Amanda Moody began thinking about when to enroll her son in kindergarten soon after he was born on a late summer day.
She and her husband eventually decided it would be best for Asher to start kindergarten this month after he turned 6 on Aug. 1 rather than a year ago, when he would have barely turned 5 by the first day of school.
Research and friends' opinion were split. "I did kind of waver a couple of times," she said. "For boys especially, I think that socially they can use that extra year at home before they are put into a group of other kids where they are expected to share and interact socially."
Moody joined the growing national trend of parents who "redshirt" kindergartners -- a term borrowed from athletics -- holding them back from school until they turn 6. Parents may hope that being an older student will give their child an edge in academics, sports or leadership, now or in the future. Others, like Moody, want to make sure their child is socially ready and mature enough to handle school.
Some statistics estimate kindergarten redshirting has tripled since the 1970s.
The National Association for the Education of Young People advises against redshirting. In a 2003 review of the research, it questioned the supposed benefits.
While the oldest children in a class are more academically successful early in elementary school, the paper said, those differences usually disappear by third grade. Research has found no difference between younger and older students in their self-concept, peer acceptance or teacher ratings of behavior, though younger children were less likely to be nominated as well-liked by their peers.
While studies have shown some redshirted children worry they have failed and have poor attitudes about school, that may not be the case among middle- to upper-income students, according to the review. It concluded that holding children back may deprive them of important opportunities for learning.
In other research:
-- A 2000 review in the Clearinghouse on Elementary and Early Childhood Education said evidence on the effects of redshirting is mixed. Some kids who were redshirted because they were thought to be immature, it added, were later found to have special needs that could have been addressed earlier.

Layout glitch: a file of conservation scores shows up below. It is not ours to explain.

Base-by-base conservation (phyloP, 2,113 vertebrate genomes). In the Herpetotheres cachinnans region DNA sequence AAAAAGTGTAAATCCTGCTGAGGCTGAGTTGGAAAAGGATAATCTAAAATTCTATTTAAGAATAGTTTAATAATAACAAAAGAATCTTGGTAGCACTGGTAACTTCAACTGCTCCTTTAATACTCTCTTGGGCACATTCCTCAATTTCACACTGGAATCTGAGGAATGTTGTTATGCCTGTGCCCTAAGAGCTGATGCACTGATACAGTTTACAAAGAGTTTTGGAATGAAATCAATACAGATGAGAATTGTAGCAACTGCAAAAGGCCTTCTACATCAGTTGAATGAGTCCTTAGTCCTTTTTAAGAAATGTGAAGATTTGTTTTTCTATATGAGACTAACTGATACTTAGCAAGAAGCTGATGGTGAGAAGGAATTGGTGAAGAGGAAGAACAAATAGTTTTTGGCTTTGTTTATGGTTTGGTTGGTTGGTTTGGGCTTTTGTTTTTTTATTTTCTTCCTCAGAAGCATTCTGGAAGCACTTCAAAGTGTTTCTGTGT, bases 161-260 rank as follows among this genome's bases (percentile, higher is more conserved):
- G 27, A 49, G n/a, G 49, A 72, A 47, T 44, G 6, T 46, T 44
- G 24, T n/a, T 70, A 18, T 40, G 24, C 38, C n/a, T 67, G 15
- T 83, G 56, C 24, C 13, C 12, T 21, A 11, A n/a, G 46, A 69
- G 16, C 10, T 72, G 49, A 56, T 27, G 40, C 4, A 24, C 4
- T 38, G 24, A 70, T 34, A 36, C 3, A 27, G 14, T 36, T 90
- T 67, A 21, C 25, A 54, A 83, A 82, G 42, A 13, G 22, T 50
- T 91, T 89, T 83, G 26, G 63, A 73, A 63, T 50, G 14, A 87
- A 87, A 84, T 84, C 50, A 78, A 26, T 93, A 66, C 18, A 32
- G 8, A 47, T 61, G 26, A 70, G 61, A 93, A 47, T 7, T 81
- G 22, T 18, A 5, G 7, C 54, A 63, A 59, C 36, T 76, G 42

-- A 2011 study published by the Center for Education Policy Analysis at Stanford University estimated that 4 percent of children delay entry into school. Most often, they are white, male, from wealthy families and have birthdays in the months before school starts.
Parents who delay kindergarten typically are not worried about their child's social or academic skills. The Center for Education Policy Analysis study suggested parents do it because they're worried about their child being younger than classmates and their physical development.
The advantages are obvious when parents want their child to play sports, said one of the authors, Sean Reardon, education professor at Stanford.
But there isn't enough evidence on the academic side, he said in an interview. And parents may forget that delaying school means one less year in the workforce, he said.
He also noted that redshirting can affect classrooms and disadvantage children who didn't delay -- such kids often are from low-income families who can't afford to keep them home.
If the classroom age is skewed higher, "the kindergarten teacher might aim the level of instruction a bit higher. ... That can make it harder for those kids younger and most behind to catch up," he said.
But Canadian researcher Elizabeth Dhuey believes there are lasting academic advantages. An economist at the University of Toronto, she has studied the school start dates of thousands of children in 19 countries. She believes kids who begin classes later often perform better on tests later and are more likely to attend college.
Roseanne Bowles has never regretted waiting until her daughter, Marie, was 6 to enroll her in kindergarten. Bowles wanted Marie and her younger sister to be two years apart academically so they could attend the same schools together.
Now in seventh grade, Marie is thriving, Bowles said. "I am really glad I did it because she is at the top of her class. ... I think she is better off."
Bowles wishes she had done the same for her sons, who have both graduated. With birth dates in July, they were among the youngest in their classes.